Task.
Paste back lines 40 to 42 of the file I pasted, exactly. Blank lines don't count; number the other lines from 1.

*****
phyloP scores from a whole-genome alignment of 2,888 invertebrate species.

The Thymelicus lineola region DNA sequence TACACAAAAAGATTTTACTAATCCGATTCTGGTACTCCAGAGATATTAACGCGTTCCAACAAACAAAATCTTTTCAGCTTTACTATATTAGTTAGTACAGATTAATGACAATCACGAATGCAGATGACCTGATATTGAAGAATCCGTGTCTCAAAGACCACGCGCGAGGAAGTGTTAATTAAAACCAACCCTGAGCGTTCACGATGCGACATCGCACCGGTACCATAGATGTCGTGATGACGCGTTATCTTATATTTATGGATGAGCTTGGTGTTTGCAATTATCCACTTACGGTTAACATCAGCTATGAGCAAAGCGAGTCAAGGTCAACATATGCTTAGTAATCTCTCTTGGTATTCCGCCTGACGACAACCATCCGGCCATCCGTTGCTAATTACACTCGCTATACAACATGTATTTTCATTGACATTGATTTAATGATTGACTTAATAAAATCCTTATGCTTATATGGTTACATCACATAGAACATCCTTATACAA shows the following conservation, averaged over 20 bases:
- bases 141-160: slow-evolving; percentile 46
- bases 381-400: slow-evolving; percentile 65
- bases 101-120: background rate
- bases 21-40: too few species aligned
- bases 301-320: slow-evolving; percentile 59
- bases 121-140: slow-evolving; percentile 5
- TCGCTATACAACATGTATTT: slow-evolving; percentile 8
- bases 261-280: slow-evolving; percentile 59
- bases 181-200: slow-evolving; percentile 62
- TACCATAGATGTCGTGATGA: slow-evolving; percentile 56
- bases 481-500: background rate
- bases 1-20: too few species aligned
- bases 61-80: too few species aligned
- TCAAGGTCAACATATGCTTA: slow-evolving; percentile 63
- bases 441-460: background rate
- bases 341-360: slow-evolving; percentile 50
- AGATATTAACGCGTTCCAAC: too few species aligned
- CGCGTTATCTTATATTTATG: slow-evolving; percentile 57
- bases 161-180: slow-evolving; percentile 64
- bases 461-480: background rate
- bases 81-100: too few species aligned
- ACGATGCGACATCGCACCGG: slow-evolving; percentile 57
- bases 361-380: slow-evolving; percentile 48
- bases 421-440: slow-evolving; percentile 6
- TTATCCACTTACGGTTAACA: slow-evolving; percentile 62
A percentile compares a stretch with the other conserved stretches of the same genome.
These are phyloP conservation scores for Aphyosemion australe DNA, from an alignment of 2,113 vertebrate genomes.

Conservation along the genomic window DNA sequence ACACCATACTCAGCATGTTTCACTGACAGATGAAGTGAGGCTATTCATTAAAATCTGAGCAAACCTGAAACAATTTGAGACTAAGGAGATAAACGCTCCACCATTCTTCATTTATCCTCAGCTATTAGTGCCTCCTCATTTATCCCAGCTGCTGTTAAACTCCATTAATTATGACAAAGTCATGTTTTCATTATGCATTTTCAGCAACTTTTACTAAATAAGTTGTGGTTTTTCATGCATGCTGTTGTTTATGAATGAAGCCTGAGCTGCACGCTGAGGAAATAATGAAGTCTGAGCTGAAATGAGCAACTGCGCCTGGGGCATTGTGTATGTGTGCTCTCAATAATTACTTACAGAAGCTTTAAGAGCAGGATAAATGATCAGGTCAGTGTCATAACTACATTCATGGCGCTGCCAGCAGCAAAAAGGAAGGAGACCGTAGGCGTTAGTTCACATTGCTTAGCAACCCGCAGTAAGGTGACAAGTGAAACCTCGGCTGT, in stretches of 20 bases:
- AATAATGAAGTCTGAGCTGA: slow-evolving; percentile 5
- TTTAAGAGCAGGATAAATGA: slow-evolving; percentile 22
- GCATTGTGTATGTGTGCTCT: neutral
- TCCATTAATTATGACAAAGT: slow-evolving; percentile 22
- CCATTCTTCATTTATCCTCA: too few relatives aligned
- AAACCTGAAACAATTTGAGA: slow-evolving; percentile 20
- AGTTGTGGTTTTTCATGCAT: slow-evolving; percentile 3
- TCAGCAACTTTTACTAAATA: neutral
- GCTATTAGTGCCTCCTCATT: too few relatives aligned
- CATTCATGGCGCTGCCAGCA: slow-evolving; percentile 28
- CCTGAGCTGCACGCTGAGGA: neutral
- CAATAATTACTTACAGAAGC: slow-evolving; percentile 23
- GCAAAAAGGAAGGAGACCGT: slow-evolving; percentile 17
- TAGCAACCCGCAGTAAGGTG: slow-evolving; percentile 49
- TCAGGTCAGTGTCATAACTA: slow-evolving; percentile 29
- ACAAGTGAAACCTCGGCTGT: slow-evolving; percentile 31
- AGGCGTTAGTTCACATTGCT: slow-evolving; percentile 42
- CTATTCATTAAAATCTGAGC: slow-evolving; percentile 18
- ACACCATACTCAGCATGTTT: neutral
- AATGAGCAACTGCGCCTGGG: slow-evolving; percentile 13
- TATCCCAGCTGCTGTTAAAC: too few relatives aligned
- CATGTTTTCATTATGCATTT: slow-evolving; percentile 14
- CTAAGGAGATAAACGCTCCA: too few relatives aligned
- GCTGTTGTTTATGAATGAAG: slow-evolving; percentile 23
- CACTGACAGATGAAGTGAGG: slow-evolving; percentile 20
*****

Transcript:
- CATTCATGGCGCTGCCAGCA: slow-evolving; percentile 28
- CCTGAGCTGCACGCTGAGGA: neutral
- CAATAATTACTTACAGAAGC: slow-evolving; percentile 23